There are few things more pleasant than gliding across a bay.
Dan is seen here eeking out a very light breath of air near the boat ramp of Nehalem State Park. You can’t see it in the photo, but giant Chinook salmon were jumping all around us. It is the time of year that these mighty fish migrate up the rivers in huge schools to spawn.
Yours truly, inside of the mouth of Nehalem inlet. The surf was quite large this day. Breaking over the inlet bar, the waves created large fields of sea foam to play in. It’s kind of like kayaking in a giant bubble bath!
Here we are sailing on a close reach across Netarts. We saw the fog in the distance rolling, like waves in from the ocean, blanketing the southern end of the bay.
This was the perfect spot to take a lunch break, just inside Nehalem inlet.
Sea life and salt air. Ahh…
The drive home. Daisy is keeping an eye out for chipmunks on the road. It’s a tough job, but someone’s got to do it. 🙂
We hope you enjoyed the photos.
Fair Winds and Happy sailing!
December 18th, 2013 by David
Hi everyone! Here is a new video. Yaaay!!
If you haven’t tried creating a video with movie making software yet, we highly recommend it. It’s super fun.
Patti and I always try to have a camera on us while we are out on the water. It’s amazing how often we see beautiful things while sailing. Whether it’s simply sea creatures going about their day, or the way reflections of light dance on the ripples, being on the water seems to capture the imagination. At least it’s this way for us.
Several companies make small, affordable, waterproof cameras that are easy to use. Most people have seen the GoPros but there are many models available to choose from. We like to use cameras with an easy to see LCD screen on the back so we can see what we are shooting. Ours reside inside the chest pocket of our PFDs, where they’re leashed with a thin bungee cord to that little clip that is designed to hold your car keys. And, since our sails do most of the work, we can set our paddles down and capture that special image or scene with just a moments notice.
We hope you enjoy watching this video and look forward to seeing yours soon!
Feel free to leave a comment.
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David and Patti
November 21st, 2012 by David
This Summer we traveled to northern Vancouver Island in British Columbia to do some exploring. It’s an amazing place to paddle-sail with vast amounts of protected water and abundant sea life.
Sailing with the humpback whales was a completely new experience for us. Witnessing the sheer size and power of these amazing creatures, especially in such beautiful surroundings, left us in awe and profoundly changed.
I’ll try to describe the experience, even though my words can’t do it justice.
You are paddle-sailing in a beautiful deep bay. We’re surrounded by the distant cry of gulls, and the gentle, rhythmic sound, of sea water, lapping against the hull. The sky is a soft hazy blue. Around us, are gently rounded evergreen mountains that seem to be reaching up to the cottony clouds, which appear to be slowly moving from west to east. The weather is mild, tee shirt weather. The sun is on your cheek and you are very comfortable, sitting in your kayak, happily sailing along, intermittently humming that tune that’s been stuck in your head ever since hearing it this morning.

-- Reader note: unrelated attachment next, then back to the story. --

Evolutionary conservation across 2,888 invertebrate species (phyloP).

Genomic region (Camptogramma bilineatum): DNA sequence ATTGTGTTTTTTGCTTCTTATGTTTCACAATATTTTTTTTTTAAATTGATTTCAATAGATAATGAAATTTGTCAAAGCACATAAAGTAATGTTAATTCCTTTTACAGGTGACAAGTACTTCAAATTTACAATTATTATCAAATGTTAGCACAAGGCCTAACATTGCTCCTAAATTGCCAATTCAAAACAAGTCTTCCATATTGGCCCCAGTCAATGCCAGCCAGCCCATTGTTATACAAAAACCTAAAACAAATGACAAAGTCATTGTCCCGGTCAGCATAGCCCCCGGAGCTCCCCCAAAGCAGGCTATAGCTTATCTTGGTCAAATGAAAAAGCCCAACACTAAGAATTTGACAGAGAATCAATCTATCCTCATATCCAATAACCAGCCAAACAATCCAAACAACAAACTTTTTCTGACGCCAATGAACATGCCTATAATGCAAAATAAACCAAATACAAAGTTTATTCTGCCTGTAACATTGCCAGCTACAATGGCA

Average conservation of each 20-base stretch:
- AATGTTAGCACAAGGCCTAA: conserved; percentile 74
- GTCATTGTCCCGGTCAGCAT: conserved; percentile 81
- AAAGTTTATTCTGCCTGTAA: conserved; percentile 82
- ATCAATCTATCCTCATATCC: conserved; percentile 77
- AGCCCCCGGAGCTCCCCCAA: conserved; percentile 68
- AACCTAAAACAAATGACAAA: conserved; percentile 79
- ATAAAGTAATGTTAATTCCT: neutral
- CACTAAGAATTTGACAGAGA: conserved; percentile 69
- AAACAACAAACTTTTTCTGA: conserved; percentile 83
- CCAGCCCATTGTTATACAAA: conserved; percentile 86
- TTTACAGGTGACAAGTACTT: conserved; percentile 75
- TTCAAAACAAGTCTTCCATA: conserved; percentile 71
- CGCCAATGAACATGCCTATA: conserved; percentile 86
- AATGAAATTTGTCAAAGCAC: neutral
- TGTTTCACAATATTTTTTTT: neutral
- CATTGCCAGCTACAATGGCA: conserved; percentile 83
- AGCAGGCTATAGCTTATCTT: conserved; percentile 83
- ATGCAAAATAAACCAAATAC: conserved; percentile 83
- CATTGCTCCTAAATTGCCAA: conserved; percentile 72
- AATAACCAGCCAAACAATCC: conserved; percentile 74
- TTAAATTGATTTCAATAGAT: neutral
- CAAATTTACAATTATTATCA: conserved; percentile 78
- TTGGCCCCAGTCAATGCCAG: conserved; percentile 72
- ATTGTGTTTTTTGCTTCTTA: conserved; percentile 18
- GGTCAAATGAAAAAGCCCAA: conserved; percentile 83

To your left, you notice some movement. A bald eagle leaps off a high tree limb, causing it to spring back with the release of its substantial weight. It flies along the shoreline with powerful wings flapping intermittently. The glide is graceful with wings, outstretched. It may be searching for a salmon, or heading back to the nest. you don’t know, but as it soars, your eyes follow, and across the water, in the distance, you think you see the lingering spout of a whale. A faint misty-white line that shoots high into the air, slightly swirling at the top. It looks just like that drawing of the whale you remember seeing as a child. That’s pretty cool. Which way is it moving? Then, searching for another, you see something on the surface of the water near Patti’s boat. A log? The head of a sea-lion? Maybe a harbor seal — you can’t tell. Then it disappears without a ripple. Probably a seal, you think. Patti shouts, “Did you see that seal? It was checking me out. I think she is curious about the sail. She’s been following me for a little while”.
A steady breeze has been blowing for the last several minutes and you’re holding an nice beam reach of about five knots. It’s easy sailing. The air is warm. It smells slightly of brine. Just then . . . you feel . . . a sensation. It’s primal, like the feeling you get when you know that you are being watched, and look up just in time to see someone staring at you. Suddenly, the surface of the water bulges to your left and a huge whale rises from the depths and blasts out a loud, long exhalation of breath. PHOOOOOOOH!! A powerful breath, a mammal’s breath, a really big! mammal’s breath. You’re startled, frozen in a moment of shock, not sure what to do even if you could do anything. The breath sounds oddly familiar, almost human, like the sound you make when coming up to the surface, after trying to swim the entire length of the pool underwater, only it’s much louder, and deeper. The moment passes in slow motion. Then, the inhalation, the blowhole closes, and the creature gracefully submerges. Wow!! is all you can say. Wow!… Wow.. Did you… see that..? Did you see that? Did the whole world see that?!! We look at each other and smile in amazement. Wow. Awesome.
Experiences like this shock us into connection with our surroundings, instantly transporting us to a place where we are aware. We look at the birds and the trees, and everything for that matter, with new eyes.